Psoriasis is an autoimmune disease that causes raised, red, scaly patches to appear on the skin.

It typically affects the outside of the elbows, knees or scalp, though it can appear on any location. Some people report that psoriasis is itchy, burns and stings. Psoriasis is associated with other serious health conditions, such as diabetes, heart disease and depression.

If you develop a rash that doesn’t go away with an over-the-counter medication, you should consider contacting your doctor.

How do I get psoriasis?

While scientists do not know what exactly causes psoriasis, we do know that the immune system and genetics play major roles in its development. Usually, something triggers psoriasis to flare. The skin cells in people with psoriasis grow at an abnormally fast rate, which causes the buildup of psoriasis lesions.

Men and women develop psoriasis at equal rates. Psoriasis also occurs in all racial groups, but at varying rates. About 1.9 percent of African-Americans have psoriasis, compared to 3.6 percent of Caucasians.

Psoriasis often develops between the ages of 15 and 35, but it can develop at any age. About 10 to 15 percent of those with psoriasis get it before age 10. Some infants have psoriasis, although this is considered rare.

Psoriasis is not contagious. It is not something you can “catch” or that others can catch from you. Psoriasis lesions are not infectious.


How is psoriasis diagnosed?

There are no special blood tests or tools to diagnose psoriasis. A dermatologist (doctor who specializes in skin diseases) or other health care provider usually examines the affected skin and determines if it is psoriasis.

Your doctor may take a piece of the affected skin (a biopsy) and examine it under the microscope. When biopsied, psoriasis skin looks thicker and inflamed when compared to skin with eczema.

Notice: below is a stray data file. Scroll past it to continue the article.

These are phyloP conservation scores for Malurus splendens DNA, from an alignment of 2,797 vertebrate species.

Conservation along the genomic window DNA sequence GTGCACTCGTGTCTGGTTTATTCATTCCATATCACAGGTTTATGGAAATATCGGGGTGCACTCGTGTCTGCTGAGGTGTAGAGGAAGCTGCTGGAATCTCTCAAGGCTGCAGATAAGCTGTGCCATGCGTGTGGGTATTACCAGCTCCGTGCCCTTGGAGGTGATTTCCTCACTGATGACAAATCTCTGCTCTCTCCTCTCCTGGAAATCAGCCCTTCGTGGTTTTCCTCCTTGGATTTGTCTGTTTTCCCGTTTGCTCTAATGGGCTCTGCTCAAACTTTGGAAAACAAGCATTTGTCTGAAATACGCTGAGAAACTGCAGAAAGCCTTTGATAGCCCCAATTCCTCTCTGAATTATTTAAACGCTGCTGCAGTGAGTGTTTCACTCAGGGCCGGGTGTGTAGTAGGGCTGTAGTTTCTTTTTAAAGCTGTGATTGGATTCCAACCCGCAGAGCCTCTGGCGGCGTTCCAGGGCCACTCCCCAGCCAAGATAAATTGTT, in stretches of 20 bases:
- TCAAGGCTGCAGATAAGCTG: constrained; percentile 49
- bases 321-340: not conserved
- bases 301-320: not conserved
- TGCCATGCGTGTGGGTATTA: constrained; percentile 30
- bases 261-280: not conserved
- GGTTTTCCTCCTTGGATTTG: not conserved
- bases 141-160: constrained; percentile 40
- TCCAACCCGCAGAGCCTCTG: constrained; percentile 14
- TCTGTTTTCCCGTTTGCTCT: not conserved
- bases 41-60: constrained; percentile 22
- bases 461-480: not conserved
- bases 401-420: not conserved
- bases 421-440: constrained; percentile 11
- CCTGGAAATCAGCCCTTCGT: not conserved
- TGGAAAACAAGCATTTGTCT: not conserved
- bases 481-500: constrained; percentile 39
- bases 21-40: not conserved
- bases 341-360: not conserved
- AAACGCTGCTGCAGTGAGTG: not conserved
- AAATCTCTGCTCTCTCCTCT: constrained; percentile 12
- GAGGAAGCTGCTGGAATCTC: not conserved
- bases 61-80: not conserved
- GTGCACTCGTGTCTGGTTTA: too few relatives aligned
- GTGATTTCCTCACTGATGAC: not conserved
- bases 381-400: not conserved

Your doctor also will want to learn about your family history. About one-third of people with psoriasis have a family member with the disease, according to dermatologist Dr. Paul Yamauchi with the Dermatology and Skin Care Institute in Santa Monica, Calif.

What type of psoriasis do I have?

There are five types of psoriasis. Learning more about your type of psoriasis will help you determine the best treatment for you.

Plaque Psoriasis

Plaque psoriasis is the most common form of the disease and appears as raised, red patches covered with a silvery white buildup of dead skin cells. These patches or plaques most often show up on the scalp, knees, elbows and lower back. They are often itchy and painful, and they can crack and bleed.

Guttate

Guttate [GUH-tate] psoriasis is a form of psoriasis that appears as small, dot-like lesions. Guttate psoriasis often starts in childhood or young adulthood, and can be triggered by a strep infection. This is the second-most common type of psoriasis, after plaque psoriasis. About 10 percent of people who get psoriasis develop guttate psoriasis.

Inverse

Inverse psoriasis shows up as very red lesions in body folds, such as behind the knee, under the arm or in the groin. It may appear smooth and shiny. Many people have another type of psoriasis elsewhere on the body at the same time.

Pustular

Pustular [PUHS-choo-lar] psoriasis in characterized by white pustules (blisters of noninfectious pus) surrounded by red skin. The pus consists of white blood cells. It is not an infection, nor is it contagious. Pustular psoriasis can occur on any part of the body, but occurs most often on the hands or feet.

Erythrodermic

Erythrodermic [eh-REETH-ro-der-mik] psoriasis is a particularly severe form of psoriasis that leads to widespread, fiery redness over most of the body. It can cause severe itching and pain, and make the skin come off in sheets. It is rare, occurring in 3 percent of people who have psoriasis during their life time. It generally appears on people who have unstable plaque psoriasis.

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